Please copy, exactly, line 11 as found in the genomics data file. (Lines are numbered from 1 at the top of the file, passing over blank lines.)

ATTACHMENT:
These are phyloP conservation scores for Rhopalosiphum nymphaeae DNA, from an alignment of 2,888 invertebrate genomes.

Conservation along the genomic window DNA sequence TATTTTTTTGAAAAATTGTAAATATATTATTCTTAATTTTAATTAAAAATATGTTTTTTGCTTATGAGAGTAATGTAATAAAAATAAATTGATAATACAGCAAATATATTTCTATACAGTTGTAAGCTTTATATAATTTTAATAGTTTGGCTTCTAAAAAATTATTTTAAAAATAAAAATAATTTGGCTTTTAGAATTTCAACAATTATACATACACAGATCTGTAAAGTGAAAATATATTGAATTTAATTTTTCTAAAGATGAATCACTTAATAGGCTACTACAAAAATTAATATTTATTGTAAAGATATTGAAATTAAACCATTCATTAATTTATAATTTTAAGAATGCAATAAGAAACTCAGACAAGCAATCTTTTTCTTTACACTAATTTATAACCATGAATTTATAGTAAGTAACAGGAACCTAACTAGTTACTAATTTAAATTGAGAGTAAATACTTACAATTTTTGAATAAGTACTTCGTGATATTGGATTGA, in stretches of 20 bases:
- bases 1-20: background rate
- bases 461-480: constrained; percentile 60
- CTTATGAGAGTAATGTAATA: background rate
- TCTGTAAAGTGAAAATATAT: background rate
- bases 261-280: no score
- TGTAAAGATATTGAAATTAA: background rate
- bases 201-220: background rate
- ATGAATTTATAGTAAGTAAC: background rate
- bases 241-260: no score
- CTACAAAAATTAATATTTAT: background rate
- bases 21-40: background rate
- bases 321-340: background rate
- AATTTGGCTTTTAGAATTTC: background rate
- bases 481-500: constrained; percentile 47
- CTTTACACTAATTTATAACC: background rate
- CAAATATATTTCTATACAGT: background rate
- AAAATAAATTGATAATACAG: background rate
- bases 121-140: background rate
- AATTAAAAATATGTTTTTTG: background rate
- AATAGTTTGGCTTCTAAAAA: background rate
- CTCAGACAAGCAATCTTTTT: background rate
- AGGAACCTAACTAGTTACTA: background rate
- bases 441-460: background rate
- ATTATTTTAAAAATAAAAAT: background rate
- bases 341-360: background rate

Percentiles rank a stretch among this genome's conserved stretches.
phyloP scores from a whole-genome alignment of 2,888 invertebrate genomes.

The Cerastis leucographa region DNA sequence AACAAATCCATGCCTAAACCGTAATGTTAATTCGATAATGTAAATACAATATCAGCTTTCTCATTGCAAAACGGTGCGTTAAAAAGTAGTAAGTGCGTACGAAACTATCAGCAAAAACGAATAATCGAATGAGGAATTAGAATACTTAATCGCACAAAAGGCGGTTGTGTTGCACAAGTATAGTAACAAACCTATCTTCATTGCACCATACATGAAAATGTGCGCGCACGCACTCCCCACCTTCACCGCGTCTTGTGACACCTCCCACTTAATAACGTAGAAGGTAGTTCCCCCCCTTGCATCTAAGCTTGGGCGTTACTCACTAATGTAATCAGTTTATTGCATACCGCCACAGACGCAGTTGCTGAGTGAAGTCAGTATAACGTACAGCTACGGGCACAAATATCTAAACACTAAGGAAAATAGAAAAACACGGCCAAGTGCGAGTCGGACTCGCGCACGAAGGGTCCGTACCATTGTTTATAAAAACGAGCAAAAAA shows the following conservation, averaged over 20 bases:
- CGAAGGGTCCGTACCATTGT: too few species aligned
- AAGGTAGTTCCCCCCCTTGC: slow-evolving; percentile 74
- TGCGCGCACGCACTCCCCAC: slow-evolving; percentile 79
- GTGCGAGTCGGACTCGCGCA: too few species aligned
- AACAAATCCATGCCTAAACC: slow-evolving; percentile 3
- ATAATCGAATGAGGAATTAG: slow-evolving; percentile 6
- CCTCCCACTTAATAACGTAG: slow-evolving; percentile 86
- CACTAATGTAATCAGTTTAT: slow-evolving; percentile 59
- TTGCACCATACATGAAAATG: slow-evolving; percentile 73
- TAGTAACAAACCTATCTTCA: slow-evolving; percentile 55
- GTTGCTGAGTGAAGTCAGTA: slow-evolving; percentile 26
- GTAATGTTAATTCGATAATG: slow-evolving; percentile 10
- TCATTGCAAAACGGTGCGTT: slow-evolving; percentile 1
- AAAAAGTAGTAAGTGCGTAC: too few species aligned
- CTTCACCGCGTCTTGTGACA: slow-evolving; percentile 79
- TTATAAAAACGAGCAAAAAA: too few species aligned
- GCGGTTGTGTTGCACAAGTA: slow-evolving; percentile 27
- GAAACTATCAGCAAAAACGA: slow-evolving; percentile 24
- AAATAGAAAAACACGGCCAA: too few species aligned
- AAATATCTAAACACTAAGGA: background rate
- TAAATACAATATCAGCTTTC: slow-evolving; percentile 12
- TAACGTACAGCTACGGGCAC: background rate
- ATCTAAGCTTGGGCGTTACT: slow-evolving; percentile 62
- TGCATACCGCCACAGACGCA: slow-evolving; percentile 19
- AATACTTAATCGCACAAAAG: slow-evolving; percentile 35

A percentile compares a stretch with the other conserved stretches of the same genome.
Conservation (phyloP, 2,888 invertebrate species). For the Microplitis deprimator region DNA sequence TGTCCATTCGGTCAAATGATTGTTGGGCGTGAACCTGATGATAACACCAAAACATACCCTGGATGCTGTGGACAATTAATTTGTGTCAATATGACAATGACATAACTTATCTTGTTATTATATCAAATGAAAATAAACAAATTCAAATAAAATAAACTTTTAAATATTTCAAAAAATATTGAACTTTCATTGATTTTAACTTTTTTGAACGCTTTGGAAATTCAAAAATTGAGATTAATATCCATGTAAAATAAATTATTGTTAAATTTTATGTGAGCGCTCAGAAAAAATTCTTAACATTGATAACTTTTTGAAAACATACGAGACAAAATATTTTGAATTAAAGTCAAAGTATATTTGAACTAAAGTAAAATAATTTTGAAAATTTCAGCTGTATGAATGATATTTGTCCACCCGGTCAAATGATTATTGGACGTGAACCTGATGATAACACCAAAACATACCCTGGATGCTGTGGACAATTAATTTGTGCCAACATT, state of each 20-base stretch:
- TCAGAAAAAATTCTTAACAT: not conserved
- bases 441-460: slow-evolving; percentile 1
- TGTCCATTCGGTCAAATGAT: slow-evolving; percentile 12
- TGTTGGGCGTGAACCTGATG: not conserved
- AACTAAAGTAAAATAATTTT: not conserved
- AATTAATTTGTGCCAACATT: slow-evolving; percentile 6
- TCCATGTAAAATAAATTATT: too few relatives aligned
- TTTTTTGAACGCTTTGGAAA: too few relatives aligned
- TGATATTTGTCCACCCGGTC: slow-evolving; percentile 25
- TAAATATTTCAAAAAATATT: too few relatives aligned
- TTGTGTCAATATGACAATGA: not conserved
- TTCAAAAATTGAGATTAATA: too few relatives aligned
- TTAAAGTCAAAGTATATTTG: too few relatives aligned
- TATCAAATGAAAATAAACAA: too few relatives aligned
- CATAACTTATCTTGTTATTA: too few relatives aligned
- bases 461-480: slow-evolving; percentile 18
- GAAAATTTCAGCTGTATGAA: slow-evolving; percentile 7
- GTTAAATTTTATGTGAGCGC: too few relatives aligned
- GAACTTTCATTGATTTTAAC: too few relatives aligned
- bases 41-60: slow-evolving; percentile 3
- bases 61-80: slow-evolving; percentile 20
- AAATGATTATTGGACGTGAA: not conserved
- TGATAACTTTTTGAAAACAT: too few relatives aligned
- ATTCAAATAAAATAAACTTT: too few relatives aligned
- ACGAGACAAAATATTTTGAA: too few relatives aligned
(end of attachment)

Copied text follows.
- bases 241-260: no score